By Victor Uzoho
Analysts at Coronation Merchant Bank have said the availability of more credit facilities to the agricultural sector would expand employment and broaden economic inclusion.
In a statement released after the Bank’s monthly economic review, the analysts noted that leveraging credit through public-private-partnerships (PPPs) would ensure that the Nigerian farmers can access new technologies, and build the cold-chain distribution and export infrastructure.
According to them, this would ensure that agriculture contributes a much larger share of the national revenue and foreign exchange earnings.
They also noted that access to finance remains a challenge for the agriculture sector, adding that although there have been laudable interventions by the Central Bank of Nigeria (CBN), and the Federal Government, the sector still needs more investment and farmers more credit.
Building a sustainable public-private partnership able to transform the agriculture sector and ensure long term food security is a national imperative.
The statement reads: “With agricultural credit currently accounting for only 5.2% of total private sector credit, there is a huge need for financial institutions to diversify products and services for players across the agricultural value chain if Nigeria is to boost profitability and increase income from the sector.
“Building a sustainable public-private partnership able to transform the agriculture sector and ensure long term food security is a national imperative. This will also diversify the country’s economy, increase foreign exchange revenue, boost overall GDP growth and promote social stability by including more Nigerians in the economy.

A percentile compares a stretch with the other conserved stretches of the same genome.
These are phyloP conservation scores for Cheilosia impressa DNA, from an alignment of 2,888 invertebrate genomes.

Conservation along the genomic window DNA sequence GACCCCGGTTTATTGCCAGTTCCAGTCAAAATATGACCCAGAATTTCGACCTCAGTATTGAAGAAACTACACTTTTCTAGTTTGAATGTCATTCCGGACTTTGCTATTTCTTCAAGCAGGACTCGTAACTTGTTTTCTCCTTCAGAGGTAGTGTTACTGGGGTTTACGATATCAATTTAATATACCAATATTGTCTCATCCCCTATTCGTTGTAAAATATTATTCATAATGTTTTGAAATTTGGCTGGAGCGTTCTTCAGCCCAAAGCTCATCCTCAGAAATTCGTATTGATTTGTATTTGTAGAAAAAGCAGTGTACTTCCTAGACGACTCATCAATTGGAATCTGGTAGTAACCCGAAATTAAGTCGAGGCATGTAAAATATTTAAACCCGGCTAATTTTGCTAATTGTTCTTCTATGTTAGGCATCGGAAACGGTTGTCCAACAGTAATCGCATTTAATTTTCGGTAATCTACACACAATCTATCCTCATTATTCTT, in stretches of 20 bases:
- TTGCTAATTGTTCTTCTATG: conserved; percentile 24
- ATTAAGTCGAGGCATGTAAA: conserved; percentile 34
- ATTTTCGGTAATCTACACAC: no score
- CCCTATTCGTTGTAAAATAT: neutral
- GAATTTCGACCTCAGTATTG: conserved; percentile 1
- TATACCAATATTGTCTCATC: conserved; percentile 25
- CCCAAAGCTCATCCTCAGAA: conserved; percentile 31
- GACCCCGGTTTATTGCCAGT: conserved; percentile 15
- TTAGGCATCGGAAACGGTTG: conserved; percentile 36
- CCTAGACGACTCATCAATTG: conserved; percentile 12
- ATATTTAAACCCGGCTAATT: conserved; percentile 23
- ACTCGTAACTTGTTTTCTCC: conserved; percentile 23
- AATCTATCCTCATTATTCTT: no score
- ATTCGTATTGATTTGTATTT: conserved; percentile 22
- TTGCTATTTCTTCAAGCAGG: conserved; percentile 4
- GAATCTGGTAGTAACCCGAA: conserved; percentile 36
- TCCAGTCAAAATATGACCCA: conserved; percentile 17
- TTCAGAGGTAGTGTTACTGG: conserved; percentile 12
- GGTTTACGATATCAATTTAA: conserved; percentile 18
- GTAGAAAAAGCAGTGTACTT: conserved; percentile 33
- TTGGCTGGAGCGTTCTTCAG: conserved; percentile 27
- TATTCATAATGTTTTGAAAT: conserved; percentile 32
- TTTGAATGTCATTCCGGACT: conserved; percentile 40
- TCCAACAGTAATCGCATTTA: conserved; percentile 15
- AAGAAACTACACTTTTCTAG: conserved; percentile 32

“In Nigeria, the federal government has been proactive with import substitution. The Anchor Borrowers’ Programme (ABP), designed to create economic linkages between smallholder farmers and agricultural processors and food producers, has been reasonably successful.
“Under the ABP it is estimated that the CBN disbursed N841.3 billion to 3.9 million smallholder farmers cultivating 4.9 million hectares across the country. The 2021 wet season alone saw N161.2 billion released to 770,000 smallholder farmers cultivating seven commodities on a combined 1.1 million hectares.
“A further N43.2 billion was disbursed to support the cultivation of over 250,000 hectares of maize, sorghum, soya beans and rice during the 2021 dry season. In addition, the CBN’s maize reserve programme has successfully moderated maize prices by targeting large feed mill producers directly.”
Furthermore, the experts said it was critical that the private sector, especially banks, worked closely with the lawmakers and government departments to resolve bottlenecks in credit and investment, and unlock the huge potential for growth, earnings and employment in Nigeria’s agricultural sector.